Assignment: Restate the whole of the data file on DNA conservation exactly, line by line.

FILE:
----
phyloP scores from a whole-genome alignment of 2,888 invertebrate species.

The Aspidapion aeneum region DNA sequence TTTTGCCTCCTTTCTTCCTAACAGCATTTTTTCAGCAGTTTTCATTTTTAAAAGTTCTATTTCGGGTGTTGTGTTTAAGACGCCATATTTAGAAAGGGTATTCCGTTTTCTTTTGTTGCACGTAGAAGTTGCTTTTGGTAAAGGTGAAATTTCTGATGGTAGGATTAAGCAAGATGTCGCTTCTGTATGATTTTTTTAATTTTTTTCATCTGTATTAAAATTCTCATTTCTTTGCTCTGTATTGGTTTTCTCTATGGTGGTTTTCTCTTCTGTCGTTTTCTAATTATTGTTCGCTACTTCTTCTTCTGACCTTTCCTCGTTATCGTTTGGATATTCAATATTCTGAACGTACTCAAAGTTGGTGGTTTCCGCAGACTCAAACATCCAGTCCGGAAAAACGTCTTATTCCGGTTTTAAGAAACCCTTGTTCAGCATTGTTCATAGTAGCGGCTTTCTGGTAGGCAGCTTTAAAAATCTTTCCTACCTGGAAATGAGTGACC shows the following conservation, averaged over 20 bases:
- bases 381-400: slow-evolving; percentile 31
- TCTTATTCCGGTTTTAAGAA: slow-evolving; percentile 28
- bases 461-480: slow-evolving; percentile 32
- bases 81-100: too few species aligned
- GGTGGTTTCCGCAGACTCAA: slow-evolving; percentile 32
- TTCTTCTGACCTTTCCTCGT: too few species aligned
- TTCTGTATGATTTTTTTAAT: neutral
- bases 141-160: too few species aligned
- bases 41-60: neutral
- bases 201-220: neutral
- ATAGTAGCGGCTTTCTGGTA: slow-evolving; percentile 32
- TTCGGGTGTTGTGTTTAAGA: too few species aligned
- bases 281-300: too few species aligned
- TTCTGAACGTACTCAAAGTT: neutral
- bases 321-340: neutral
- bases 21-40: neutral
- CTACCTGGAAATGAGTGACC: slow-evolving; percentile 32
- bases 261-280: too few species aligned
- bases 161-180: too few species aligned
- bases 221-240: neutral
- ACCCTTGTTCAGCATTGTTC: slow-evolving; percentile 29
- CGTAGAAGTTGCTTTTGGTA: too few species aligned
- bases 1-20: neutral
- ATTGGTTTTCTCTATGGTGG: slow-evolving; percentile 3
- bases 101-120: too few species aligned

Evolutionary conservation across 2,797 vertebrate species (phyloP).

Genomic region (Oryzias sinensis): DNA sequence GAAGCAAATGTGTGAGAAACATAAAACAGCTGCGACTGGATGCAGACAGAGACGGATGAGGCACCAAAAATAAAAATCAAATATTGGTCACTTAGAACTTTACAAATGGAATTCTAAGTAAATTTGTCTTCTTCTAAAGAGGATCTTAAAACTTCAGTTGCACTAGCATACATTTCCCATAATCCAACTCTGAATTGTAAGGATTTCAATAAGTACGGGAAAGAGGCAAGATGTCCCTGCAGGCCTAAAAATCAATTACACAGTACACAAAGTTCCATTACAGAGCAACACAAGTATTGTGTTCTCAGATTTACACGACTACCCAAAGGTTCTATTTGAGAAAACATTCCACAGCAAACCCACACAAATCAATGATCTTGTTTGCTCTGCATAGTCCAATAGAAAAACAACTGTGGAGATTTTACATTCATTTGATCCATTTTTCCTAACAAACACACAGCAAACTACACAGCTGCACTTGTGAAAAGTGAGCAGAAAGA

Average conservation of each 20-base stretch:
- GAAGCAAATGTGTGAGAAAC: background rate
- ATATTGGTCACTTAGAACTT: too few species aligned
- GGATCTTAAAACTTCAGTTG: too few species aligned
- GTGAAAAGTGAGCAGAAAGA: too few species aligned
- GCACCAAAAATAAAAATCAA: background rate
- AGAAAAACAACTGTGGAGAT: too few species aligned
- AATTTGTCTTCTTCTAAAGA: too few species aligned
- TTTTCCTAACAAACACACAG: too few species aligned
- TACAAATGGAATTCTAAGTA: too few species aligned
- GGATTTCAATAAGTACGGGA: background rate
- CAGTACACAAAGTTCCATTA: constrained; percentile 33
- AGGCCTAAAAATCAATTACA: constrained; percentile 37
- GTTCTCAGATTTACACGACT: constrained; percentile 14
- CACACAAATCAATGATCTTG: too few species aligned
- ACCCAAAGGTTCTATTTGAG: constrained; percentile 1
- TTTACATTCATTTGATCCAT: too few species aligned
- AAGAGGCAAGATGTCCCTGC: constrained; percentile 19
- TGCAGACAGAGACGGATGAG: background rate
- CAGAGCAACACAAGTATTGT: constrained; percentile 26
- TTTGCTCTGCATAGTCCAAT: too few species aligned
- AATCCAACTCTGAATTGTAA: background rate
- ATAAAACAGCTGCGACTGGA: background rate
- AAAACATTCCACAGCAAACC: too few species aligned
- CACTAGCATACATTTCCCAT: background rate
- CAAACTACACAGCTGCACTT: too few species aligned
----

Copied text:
phyloP scores from a whole-genome alignment of 2,888 invertebrate species.

The Aspidapion aeneum region DNA sequence TTTTGCCTCCTTTCTTCCTAACAGCATTTTTTCAGCAGTTTTCATTTTTAAAAGTTCTATTTCGGGTGTTGTGTTTAAGACGCCATATTTAGAAAGGGTATTCCGTTTTCTTTTGTTGCACGTAGAAGTTGCTTTTGGTAAAGGTGAAATTTCTGATGGTAGGATTAAGCAAGATGTCGCTTCTGTATGATTTTTTTAATTTTTTTCATCTGTATTAAAATTCTCATTTCTTTGCTCTGTATTGGTTTTCTCTATGGTGGTTTTCTCTTCTGTCGTTTTCTAATTATTGTTCGCTACTTCTTCTTCTGACCTTTCCTCGTTATCGTTTGGATATTCAATATTCTGAACGTACTCAAAGTTGGTGGTTTCCGCAGACTCAAACATCCAGTCCGGAAAAACGTCTTATTCCGGTTTTAAGAAACCCTTGTTCAGCATTGTTCATAGTAGCGGCTTTCTGGTAGGCAGCTTTAAAAATCTTTCCTACCTGGAAATGAGTGACC shows the following conservation, averaged over 20 bases:
- bases 381-400: slow-evolving; percentile 31
- TCTTATTCCGGTTTTAAGAA: slow-evolving; percentile 28
- bases 461-480: slow-evolving; percentile 32
- bases 81-100: too few species aligned
- GGTGGTTTCCGCAGACTCAA: slow-evolving; percentile 32
- TTCTTCTGACCTTTCCTCGT: too few species aligned
- TTCTGTATGATTTTTTTAAT: neutral
- bases 141-160: too few species aligned
- bases 41-60: neutral
- bases 201-220: neutral
- ATAGTAGCGGCTTTCTGGTA: slow-evolving; percentile 32
- TTCGGGTGTTGTGTTTAAGA: too few species aligned
- bases 281-300: too few species aligned
- TTCTGAACGTACTCAAAGTT: neutral
- bases 321-340: neutral
- bases 21-40: neutral
- CTACCTGGAAATGAGTGACC: slow-evolving; percentile 32
- bases 261-280: too few species aligned
- bases 161-180: too few species aligned
- bases 221-240: neutral
- ACCCTTGTTCAGCATTGTTC: slow-evolving; percentile 29
- CGTAGAAGTTGCTTTTGGTA: too few species aligned
- bases 1-20: neutral
- ATTGGTTTTCTCTATGGTGG: slow-evolving; percentile 3
- bases 101-120: too few species aligned

Evolutionary conservation across 2,797 vertebrate species (phyloP).

Genomic region (Oryzias sinensis): DNA sequence GAAGCAAATGTGTGAGAAACATAAAACAGCTGCGACTGGATGCAGACAGAGACGGATGAGGCACCAAAAATAAAAATCAAATATTGGTCACTTAGAACTTTACAAATGGAATTCTAAGTAAATTTGTCTTCTTCTAAAGAGGATCTTAAAACTTCAGTTGCACTAGCATACATTTCCCATAATCCAACTCTGAATTGTAAGGATTTCAATAAGTACGGGAAAGAGGCAAGATGTCCCTGCAGGCCTAAAAATCAATTACACAGTACACAAAGTTCCATTACAGAGCAACACAAGTATTGTGTTCTCAGATTTACACGACTACCCAAAGGTTCTATTTGAGAAAACATTCCACAGCAAACCCACACAAATCAATGATCTTGTTTGCTCTGCATAGTCCAATAGAAAAACAACTGTGGAGATTTTACATTCATTTGATCCATTTTTCCTAACAAACACACAGCAAACTACACAGCTGCACTTGTGAAAAGTGAGCAGAAAGA

Average conservation of each 20-base stretch:
- GAAGCAAATGTGTGAGAAAC: background rate
- ATATTGGTCACTTAGAACTT: too few species aligned
- GGATCTTAAAACTTCAGTTG: too few species aligned
- GTGAAAAGTGAGCAGAAAGA: too few species aligned
- GCACCAAAAATAAAAATCAA: background rate
- AGAAAAACAACTGTGGAGAT: too few species aligned
- AATTTGTCTTCTTCTAAAGA: too few species aligned
- TTTTCCTAACAAACACACAG: too few species aligned
- TACAAATGGAATTCTAAGTA: too few species aligned
- GGATTTCAATAAGTACGGGA: background rate
- CAGTACACAAAGTTCCATTA: constrained; percentile 33
- AGGCCTAAAAATCAATTACA: constrained; percentile 37
- GTTCTCAGATTTACACGACT: constrained; percentile 14
- CACACAAATCAATGATCTTG: too few species aligned
- ACCCAAAGGTTCTATTTGAG: constrained; percentile 1
- TTTACATTCATTTGATCCAT: too few species aligned
- AAGAGGCAAGATGTCCCTGC: constrained; percentile 19
- TGCAGACAGAGACGGATGAG: background rate
- CAGAGCAACACAAGTATTGT: constrained; percentile 26
- TTTGCTCTGCATAGTCCAAT: too few species aligned
- AATCCAACTCTGAATTGTAA: background rate
- ATAAAACAGCTGCGACTGGA: background rate
- AAAACATTCCACAGCAAACC: too few species aligned
- CACTAGCATACATTTCCCAT: background rate
- CAAACTACACAGCTGCACTT: too few species aligned